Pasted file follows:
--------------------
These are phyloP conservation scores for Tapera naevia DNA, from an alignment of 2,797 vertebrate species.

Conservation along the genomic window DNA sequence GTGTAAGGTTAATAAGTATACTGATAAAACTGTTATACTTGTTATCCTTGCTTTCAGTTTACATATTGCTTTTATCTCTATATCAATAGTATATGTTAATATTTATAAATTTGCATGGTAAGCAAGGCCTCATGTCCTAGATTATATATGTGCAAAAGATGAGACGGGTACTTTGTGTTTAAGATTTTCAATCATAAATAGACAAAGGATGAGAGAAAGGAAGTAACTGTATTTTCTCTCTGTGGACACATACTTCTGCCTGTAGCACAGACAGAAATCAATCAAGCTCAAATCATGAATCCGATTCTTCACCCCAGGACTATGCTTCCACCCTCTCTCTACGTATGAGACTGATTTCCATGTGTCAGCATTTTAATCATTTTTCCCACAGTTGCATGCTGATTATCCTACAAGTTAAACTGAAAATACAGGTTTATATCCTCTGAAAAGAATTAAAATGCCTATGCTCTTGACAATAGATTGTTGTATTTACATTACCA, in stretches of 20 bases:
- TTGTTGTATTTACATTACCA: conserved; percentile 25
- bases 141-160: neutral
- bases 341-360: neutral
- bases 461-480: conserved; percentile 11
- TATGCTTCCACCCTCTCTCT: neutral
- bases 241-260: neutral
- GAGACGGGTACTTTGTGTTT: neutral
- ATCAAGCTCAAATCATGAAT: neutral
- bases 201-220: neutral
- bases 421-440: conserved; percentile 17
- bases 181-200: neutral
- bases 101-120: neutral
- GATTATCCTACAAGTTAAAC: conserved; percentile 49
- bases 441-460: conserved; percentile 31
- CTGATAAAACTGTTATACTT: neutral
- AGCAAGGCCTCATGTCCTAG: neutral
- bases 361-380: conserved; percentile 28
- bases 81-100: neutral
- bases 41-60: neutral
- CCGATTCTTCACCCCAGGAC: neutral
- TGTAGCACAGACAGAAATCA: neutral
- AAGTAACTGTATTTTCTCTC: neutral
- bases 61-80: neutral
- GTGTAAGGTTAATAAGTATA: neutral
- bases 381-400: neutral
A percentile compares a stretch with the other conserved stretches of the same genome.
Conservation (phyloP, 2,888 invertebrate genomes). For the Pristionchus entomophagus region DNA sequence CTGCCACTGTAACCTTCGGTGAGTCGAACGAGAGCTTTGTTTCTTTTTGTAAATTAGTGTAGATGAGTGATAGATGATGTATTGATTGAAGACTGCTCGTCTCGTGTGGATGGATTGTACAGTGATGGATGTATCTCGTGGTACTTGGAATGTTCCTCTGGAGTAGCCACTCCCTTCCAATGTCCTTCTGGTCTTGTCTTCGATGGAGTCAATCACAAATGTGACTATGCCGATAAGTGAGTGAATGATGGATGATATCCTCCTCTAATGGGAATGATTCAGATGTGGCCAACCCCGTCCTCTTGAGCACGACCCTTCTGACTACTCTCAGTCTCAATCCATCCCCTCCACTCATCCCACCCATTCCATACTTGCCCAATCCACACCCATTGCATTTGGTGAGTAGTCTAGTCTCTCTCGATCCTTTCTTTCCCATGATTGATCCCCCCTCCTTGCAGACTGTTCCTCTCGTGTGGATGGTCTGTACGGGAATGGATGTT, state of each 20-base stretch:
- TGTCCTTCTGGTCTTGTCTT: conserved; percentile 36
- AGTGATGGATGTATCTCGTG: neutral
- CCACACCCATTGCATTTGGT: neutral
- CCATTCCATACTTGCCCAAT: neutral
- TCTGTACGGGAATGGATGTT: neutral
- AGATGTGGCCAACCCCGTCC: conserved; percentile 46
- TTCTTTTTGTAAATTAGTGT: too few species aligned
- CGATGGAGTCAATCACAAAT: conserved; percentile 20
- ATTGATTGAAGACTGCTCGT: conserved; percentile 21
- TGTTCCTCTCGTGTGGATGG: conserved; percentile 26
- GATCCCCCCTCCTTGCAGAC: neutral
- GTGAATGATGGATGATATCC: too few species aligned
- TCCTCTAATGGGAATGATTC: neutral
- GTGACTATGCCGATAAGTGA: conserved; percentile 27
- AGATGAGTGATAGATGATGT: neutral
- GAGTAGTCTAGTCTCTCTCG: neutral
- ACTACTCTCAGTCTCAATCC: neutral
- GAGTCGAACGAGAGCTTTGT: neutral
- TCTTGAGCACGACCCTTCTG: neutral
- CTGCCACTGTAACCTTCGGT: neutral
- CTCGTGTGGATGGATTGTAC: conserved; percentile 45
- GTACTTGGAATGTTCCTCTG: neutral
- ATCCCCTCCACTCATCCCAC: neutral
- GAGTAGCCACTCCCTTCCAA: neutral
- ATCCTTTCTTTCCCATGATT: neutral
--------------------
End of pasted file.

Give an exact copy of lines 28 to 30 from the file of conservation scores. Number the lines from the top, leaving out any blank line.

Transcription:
A percentile compares a stretch with the other conserved stretches of the same genome.
Conservation (phyloP, 2,888 invertebrate genomes). For the Pristionchus entomophagus region DNA sequence CTGCCACTGTAACCTTCGGTGAGTCGAACGAGAGCTTTGTTTCTTTTTGTAAATTAGTGTAGATGAGTGATAGATGATGTATTGATTGAAGACTGCTCGTCTCGTGTGGATGGATTGTACAGTGATGGATGTATCTCGTGGTACTTGGAATGTTCCTCTGGAGTAGCCACTCCCTTCCAATGTCCTTCTGGTCTTGTCTTCGATGGAGTCAATCACAAATGTGACTATGCCGATAAGTGAGTGAATGATGGATGATATCCTCCTCTAATGGGAATGATTCAGATGTGGCCAACCCCGTCCTCTTGAGCACGACCCTTCTGACTACTCTCAGTCTCAATCCATCCCCTCCACTCATCCCACCCATTCCATACTTGCCCAATCCACACCCATTGCATTTGGTGAGTAGTCTAGTCTCTCTCGATCCTTTCTTTCCCATGATTGATCCCCCCTCCTTGCAGACTGTTCCTCTCGTGTGGATGGTCTGTACGGGAATGGATGTT, state of each 20-base stretch:
- TGTCCTTCTGGTCTTGTCTT: conserved; percentile 36